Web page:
The members found it particularly useful reading Prabhjot Singh’s summary of the story of King Charitar. Seven key points were summarised here which highlighted the main messages that any Sikh can take from this story. The members discussed that often, when Dasam Bani is being discussed, it is discussed by people who haven’t actually read any of it. As Sikhs today we are eager to have soundbites but we don’t want to do the reading and in depth analysis of whole pieces of literature written by our Gurus. In today’s society tabloid newspapers and TV shows are actually a product of the very things Guru Gobind Singh Ji has written about. If we could read Sri Charitropakhyan to enhance our own learning and adopt its messages as a tool to improve our way of living, this will make a huge difference (rather than simply reading it and discussing it for the sake of having arguments).

Guru Gobind Singh Ji clearly wrote this play as a shrewd analysis of the human condition. Too often religions lay down black and white rules of what should and shouldn’t be done. Here, the Guru describes many different aspects of men and women, both good and bad, reflecting the potential we all have for various emotions and desires. Ultimately the Bani implies that Sikhs blessed with a true understanding have the rationale and wisdom to make decent decisions, and act according to this intellect. Guru Sahib isn’t telling us in uncertain terms to do this or that, but rather is highlighting (through the art of story telling) that if you choose to go down a path where lust controls your thoughts, this potentially what can happen, giving several examples. Guru Sahib is also placing emphasis on the fact that Sikhs will undoubtedly face such dilemmas and should know how to deal with them. He provides guidance on how to be Ghar Gristhi (and interestingly this wisdom comes from character of a Brahmin’s in one of the Charitars). It is clear in that particular Charitar that Guru Gobind Singh Ji is refuting the traditions of the Brahmins.

In the last Charitar, the scenes are emotive and awe-inspiring. Guru Gobind Singh Ji brings all the concepts discussed previously together into an epic narrative. The members discussed how two lines of this are included within Rehraas Sahib, and discussed the importance of Sikhs knowing where this comes from and what these lines refer to in order to gain the most benefit from the wisdom that is in Sri Charitropakhyan. Then follows Chaupai Sahib which essentially asks for the strength to righteously enact the wisdom contained in the guidance that has preceded it. It is sad that many Sikhs would be in complete denial if they realised that part of Rehras Sahib was actually derived from Sri Charitropakhyan.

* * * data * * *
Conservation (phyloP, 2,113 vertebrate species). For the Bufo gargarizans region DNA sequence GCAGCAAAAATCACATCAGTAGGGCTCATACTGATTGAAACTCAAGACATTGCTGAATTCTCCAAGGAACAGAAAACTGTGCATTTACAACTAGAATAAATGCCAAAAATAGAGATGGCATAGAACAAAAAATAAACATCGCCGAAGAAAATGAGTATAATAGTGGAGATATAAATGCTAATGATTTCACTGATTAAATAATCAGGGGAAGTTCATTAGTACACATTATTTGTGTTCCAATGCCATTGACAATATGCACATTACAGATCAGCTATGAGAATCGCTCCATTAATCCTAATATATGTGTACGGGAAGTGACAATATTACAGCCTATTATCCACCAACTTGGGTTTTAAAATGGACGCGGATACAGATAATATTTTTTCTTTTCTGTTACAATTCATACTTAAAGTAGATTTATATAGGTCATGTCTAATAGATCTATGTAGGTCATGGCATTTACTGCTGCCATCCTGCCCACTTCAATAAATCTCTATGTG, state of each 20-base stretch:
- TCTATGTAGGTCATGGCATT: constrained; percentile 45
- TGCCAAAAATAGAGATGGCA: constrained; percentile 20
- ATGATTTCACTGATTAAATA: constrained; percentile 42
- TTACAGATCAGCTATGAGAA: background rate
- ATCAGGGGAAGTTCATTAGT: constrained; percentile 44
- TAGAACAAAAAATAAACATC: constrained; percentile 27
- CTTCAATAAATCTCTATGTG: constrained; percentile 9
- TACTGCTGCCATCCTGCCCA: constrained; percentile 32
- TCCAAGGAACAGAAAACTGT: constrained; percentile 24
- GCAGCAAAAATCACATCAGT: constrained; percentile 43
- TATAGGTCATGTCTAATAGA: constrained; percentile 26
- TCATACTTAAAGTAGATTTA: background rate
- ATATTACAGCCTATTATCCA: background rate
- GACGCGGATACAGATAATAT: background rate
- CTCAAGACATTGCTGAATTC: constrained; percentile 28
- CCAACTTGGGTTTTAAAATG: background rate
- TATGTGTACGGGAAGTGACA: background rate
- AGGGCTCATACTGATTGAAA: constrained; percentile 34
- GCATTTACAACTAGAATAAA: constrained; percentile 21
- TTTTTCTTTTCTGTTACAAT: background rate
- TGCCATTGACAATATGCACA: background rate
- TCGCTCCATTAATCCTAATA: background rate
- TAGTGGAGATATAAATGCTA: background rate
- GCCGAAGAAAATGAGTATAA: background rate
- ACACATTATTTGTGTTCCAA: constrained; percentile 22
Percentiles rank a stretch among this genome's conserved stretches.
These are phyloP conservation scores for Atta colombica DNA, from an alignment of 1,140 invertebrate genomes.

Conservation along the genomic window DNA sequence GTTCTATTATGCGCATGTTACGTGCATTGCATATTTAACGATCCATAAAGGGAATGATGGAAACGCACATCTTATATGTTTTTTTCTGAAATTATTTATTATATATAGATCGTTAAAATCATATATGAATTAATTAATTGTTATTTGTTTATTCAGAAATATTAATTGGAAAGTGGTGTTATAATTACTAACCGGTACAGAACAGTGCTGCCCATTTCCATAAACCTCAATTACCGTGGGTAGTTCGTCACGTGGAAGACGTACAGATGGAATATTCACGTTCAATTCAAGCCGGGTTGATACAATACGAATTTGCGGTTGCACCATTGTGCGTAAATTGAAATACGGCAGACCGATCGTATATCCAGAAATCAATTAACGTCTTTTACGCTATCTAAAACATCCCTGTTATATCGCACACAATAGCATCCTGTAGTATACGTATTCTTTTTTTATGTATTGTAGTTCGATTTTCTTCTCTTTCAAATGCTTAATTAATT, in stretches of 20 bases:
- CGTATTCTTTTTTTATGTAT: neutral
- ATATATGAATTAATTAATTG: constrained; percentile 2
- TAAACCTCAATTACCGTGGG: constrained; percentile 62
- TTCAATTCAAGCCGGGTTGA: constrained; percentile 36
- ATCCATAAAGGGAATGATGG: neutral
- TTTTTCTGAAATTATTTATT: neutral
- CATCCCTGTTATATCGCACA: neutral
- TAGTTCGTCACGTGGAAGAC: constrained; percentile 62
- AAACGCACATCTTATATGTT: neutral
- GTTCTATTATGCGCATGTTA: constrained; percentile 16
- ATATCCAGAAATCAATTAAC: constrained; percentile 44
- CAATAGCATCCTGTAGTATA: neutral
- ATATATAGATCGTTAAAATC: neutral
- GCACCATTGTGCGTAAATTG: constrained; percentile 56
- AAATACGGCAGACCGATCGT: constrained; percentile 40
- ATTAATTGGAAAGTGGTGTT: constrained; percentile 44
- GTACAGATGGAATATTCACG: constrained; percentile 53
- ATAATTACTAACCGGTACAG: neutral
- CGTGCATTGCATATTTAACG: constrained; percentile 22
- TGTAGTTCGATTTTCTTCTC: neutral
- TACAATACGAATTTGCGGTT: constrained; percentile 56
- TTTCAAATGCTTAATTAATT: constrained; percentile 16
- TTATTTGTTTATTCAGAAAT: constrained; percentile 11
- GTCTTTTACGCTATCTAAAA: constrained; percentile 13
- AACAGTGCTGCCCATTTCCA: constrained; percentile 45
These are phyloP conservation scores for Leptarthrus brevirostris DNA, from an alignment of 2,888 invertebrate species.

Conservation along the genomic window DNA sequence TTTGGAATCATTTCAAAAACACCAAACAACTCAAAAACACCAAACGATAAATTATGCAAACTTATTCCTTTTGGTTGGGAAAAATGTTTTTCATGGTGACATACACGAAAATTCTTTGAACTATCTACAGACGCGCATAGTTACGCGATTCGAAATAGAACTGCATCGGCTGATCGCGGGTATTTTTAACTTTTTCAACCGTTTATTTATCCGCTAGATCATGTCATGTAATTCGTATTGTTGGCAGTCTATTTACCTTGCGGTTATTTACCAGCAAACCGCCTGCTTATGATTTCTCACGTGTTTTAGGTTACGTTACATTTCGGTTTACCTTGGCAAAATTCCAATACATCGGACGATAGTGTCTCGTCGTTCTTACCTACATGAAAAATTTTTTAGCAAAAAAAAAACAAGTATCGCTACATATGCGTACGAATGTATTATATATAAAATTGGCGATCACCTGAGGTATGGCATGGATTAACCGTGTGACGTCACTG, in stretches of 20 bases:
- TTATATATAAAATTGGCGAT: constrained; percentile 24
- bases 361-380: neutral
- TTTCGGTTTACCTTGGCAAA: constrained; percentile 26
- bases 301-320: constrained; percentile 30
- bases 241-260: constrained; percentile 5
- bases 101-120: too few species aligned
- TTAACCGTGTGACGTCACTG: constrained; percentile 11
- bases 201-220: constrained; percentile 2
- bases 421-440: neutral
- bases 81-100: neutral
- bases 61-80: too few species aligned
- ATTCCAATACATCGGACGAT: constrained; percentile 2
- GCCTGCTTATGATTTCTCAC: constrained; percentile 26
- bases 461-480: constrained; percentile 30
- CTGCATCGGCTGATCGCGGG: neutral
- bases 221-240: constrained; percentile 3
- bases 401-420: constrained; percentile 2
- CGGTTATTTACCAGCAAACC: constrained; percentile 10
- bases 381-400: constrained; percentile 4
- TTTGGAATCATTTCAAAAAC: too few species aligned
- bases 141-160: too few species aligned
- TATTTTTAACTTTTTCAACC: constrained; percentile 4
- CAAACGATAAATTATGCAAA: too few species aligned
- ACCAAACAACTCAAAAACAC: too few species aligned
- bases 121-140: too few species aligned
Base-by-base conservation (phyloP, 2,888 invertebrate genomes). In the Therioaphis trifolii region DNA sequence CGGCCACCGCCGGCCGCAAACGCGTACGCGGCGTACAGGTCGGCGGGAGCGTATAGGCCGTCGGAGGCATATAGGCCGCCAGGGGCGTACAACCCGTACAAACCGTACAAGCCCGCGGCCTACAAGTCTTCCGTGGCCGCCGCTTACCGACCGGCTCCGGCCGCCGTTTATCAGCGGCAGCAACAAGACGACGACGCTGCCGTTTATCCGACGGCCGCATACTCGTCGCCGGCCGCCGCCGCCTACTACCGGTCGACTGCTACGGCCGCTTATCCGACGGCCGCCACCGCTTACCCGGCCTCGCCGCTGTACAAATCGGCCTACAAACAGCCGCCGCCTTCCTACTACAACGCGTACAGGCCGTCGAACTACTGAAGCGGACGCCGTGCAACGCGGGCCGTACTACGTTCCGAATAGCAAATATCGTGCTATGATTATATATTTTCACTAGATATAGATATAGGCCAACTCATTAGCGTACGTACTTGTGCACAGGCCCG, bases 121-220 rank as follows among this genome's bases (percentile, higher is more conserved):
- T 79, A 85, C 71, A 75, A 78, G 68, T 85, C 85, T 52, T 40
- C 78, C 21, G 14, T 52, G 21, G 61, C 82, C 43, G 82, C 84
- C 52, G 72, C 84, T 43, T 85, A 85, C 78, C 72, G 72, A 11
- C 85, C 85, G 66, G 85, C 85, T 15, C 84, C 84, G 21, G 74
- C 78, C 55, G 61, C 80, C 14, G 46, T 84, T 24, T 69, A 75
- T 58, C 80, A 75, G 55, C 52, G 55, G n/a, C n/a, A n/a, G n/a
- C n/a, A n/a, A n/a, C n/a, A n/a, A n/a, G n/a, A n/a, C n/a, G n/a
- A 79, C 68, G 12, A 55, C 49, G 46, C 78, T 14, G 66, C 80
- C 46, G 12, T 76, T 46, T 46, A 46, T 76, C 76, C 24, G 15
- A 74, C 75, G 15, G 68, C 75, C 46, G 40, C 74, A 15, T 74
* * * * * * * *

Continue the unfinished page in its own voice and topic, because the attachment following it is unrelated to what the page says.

In conclusion, the members reflected that this article was well worth reading. Whilst the Punjabi translations were a bit difficult to read and the editing of the article could have been improved, the content fulfilled its purpose in providing an overview and analysis of the messages behind Sri Charitropakhyan. Guru Gobind Singh Ji has provided an in depth treatise on daily ethics which is highly relevant and invaluable to help us lead better lives. Fundamentally it demonstrates the Guru’s far-reaching analysis on the power and complexity of women, and the positive contribution they can make to society, whilst holding men to account for many of the problems the world faces today. Hopefully as time goes on, more Sikhs will be able to take benefit and wisdom from this piece of Bani. This article is a good place for that journey to begin.